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Gaius Julius Caesar was born on the 13th day of the month Quintilis, July in modern calendars, in the year 100 BC. His name was the same as his father’s, with Gaius being his given name, and Julius being his surname. Caesar was the name for one branch of the Julian family, and originally meant “hairy.” His family was not extremely wealthy, however they lived in relative comfort. Regardless of his background, he was well connected and did some important work for the government in his youth. When he was only 20 years old he was honored for bravery at the siege of Mytilene. A short time after that he left to study in Rhodes, but was captured and incarcerated by pirates on his way there. His family paid a ransom for his release. Caesar returned with a small private army to execute the pirates who had apprehended him. He never finished his studies due to the war with Mithradates VI of Pontis in 74 BC
Caesar was a man of great strength and strong beliefs. At one point in time, Sulla told Caesar that he had to divorce his wife as a symbolic act of his loyalty to the new regime. Caesar told him no, and Sulla was so impressed by this act that he pardoned Caesar instead of exiling him. Cesar’s strength gained him some small political offices in his early years. It was in 59 BC that he became a Roman Consul, and made the alliance with Pompey and Crassus that is known as the “First Triumvirate.” This alliance was extremely important in the history of Rome and its empire.
Caesar’s rise to power came in three main areas, politics, religion, and the military. He gained the power in politics and religion from a very early age. He became active in both, and eventually became the central figure in religion and politics. His rise to power in the military came shortly after the death of Crassus. This left only Pompey and Caesar fighting for whom was in charge of the Triumvirate. Caesar marched his army down to southern Italy and defeated Pompey’s army in a bloody civil war.
Once he had control of religion, military, and politics, Caesar’s power was unstoppable. Caesar had good intentions for the city of Rome, but at the same time he abused the powers that was given to him. In order to get across may of his reforms, he manipulated the government and the senate especially. He created nearly 400 new seats in the senate, because he crated them, most of the new Senators were supporters of Caesar. Once he controlled the Senate he was able to control almost all of Roman Politics. He was appointed dictator for a year in 49 BC, and for two more years starting in 48 BC. This all accumulated to him being granted Dictatus Perpetus, or dictator for life in 44 BC. This struck great fear in many of Rome’s politicians, because they had no way of stopping Caesar from returning Rome to a monarchy. On March 15, 44 BC, members of his own Senate assassinated Caesar.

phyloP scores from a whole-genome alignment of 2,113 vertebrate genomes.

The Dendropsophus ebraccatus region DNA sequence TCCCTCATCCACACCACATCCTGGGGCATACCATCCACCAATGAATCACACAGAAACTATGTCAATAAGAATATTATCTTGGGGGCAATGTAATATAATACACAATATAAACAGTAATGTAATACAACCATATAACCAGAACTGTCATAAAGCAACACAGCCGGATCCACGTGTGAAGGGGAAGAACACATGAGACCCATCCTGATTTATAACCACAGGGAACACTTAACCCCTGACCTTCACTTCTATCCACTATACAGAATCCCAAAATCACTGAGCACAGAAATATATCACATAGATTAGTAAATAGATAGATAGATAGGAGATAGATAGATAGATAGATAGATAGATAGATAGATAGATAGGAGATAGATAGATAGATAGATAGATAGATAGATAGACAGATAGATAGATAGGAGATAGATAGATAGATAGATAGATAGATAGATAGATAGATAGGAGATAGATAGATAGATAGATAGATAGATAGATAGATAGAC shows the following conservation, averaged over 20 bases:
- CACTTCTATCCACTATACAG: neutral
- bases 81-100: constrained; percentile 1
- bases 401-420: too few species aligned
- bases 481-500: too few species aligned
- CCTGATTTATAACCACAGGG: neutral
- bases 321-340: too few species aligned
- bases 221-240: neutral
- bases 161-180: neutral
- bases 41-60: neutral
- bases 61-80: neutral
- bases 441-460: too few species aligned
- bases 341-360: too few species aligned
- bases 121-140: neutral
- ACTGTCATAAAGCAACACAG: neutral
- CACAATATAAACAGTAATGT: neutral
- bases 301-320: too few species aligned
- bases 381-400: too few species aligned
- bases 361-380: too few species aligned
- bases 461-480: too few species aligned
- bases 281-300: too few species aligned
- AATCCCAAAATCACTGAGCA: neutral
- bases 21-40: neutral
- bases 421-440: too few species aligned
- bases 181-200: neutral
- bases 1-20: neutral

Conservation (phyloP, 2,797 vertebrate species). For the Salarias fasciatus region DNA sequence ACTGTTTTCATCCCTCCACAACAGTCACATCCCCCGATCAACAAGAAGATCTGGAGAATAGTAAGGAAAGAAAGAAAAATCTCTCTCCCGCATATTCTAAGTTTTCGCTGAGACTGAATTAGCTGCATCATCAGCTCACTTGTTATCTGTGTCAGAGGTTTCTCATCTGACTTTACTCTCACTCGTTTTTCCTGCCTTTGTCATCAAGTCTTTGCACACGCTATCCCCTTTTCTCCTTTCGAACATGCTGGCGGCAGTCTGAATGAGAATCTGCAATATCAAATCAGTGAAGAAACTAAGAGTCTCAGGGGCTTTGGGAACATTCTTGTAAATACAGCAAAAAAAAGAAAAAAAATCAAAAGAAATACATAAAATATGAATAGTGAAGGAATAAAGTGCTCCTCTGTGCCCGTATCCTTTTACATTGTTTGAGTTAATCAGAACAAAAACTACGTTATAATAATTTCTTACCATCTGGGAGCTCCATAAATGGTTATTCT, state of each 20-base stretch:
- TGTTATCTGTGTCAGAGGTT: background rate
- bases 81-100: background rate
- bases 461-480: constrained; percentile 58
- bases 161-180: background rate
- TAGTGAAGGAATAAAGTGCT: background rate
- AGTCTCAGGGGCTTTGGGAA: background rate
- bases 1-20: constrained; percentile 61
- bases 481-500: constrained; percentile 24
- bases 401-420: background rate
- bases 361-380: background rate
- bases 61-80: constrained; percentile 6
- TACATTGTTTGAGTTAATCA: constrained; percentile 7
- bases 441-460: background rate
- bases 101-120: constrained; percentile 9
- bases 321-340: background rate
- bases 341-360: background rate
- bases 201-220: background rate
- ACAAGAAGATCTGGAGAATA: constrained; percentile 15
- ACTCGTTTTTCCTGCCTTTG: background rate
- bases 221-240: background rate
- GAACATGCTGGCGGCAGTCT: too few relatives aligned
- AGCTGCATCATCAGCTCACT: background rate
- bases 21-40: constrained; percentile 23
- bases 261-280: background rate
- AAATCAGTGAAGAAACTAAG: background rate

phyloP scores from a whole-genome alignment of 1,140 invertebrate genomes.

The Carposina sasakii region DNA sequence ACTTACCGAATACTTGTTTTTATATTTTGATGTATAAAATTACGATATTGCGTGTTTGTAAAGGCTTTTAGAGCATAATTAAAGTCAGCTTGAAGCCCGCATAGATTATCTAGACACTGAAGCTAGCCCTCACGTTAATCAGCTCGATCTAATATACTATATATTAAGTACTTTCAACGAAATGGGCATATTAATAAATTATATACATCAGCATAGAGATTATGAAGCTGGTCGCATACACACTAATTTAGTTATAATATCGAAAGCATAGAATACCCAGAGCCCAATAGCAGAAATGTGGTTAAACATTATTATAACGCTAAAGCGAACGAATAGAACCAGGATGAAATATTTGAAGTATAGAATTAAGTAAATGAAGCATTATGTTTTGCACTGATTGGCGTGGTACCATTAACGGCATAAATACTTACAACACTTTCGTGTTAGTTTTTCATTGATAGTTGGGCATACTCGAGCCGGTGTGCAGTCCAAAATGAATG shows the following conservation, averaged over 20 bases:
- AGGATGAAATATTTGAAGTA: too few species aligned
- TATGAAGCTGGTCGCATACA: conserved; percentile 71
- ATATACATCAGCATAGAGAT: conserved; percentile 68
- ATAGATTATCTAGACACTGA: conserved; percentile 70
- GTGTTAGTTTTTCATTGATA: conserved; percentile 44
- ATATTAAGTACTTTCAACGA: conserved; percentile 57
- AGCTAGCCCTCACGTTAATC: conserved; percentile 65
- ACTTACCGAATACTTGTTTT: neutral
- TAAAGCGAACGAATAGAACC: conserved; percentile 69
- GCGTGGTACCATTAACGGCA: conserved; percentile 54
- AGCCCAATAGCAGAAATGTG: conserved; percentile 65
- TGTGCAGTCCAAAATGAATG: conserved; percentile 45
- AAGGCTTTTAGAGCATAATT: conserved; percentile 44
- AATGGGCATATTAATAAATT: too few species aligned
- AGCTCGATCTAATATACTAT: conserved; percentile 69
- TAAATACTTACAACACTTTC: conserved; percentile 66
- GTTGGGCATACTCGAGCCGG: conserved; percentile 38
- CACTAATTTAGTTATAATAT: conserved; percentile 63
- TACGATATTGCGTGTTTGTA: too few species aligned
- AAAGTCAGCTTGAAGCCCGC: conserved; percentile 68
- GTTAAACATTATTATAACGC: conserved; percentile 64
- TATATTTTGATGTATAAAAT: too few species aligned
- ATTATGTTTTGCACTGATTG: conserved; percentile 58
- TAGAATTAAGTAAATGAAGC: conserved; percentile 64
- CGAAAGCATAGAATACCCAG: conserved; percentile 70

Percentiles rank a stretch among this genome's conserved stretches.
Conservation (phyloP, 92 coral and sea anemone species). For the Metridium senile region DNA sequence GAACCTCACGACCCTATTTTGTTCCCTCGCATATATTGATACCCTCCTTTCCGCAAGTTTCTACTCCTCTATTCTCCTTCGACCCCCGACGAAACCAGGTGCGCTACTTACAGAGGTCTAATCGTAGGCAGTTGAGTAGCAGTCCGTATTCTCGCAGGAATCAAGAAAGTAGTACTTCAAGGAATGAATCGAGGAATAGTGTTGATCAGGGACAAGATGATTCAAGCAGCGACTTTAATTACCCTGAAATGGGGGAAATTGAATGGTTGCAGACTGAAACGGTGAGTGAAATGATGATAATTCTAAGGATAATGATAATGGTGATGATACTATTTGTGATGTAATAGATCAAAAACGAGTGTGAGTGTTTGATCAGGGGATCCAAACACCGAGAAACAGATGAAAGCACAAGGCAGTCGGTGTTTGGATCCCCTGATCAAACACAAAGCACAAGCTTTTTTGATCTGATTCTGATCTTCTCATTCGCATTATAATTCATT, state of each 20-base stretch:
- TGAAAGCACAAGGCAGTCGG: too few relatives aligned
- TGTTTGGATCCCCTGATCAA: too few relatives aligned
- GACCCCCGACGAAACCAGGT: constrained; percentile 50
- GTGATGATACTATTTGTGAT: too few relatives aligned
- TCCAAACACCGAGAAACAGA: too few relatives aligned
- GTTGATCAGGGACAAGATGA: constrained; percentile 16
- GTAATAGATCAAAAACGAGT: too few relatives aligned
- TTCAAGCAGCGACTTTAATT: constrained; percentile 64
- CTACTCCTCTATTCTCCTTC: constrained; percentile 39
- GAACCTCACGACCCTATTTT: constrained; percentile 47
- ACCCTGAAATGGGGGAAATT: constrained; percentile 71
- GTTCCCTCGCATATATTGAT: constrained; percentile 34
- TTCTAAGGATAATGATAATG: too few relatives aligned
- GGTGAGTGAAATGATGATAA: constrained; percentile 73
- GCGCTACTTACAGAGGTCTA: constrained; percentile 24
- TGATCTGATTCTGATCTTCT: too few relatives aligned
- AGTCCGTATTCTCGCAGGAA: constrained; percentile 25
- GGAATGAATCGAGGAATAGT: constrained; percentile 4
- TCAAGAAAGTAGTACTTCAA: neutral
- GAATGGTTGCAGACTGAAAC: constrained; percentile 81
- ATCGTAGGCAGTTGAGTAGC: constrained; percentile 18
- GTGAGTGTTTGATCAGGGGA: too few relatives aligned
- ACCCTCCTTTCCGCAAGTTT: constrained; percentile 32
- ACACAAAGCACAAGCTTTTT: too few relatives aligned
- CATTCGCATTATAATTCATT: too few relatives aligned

Caesar’s assassins acted for a multitude of reasons. Some acted out of fear, others out of anger, and some out of jealousy. Those who feared him, did so because of his extreme power. Nothing could stop Caesar from acting out his will whenever and wherever he pleased. This scared the Republic because they did not want to return to a monarchy, and instead wanted their republic to remain intact. Others were angry simply because of their standing the society. Because Caesar was the high power, if someone such as Brutus could not attain the prestige they strove for, they turned their anger directly to Caesar. As Caesar became more and more powerful, his situation worsened with the people, because he was not able to reward everybody to their expectations. Since Caesar was all supreme those who felt let down, instantly turned all their blame on Caesar. Although Caesar’s death would be avenged, it couldn’t make up for some of the reforms he put into effect. Caesar had made a large, lasting changes to the Roman Empire. His reforms would last for hundreds of years after his death.
1. Encylopedia Britannica, vol. 15, 1997, “Caesar, Julius” pg. 402-406.
2. Encyclopedia Americana, vol. 5, 1996, “Caesar, Julius” pg. 135-138.
3. J.P.V.P. Baldson Julius Caesar: A Political Biography. New York: Athenaeum, 1967.
4. Storch, Rudolf H. “Relative Deprivation and the Ides of March: Motive for Murder.” The Ancient History Bulletin. Vol. 9.1, 1995: 45-52.
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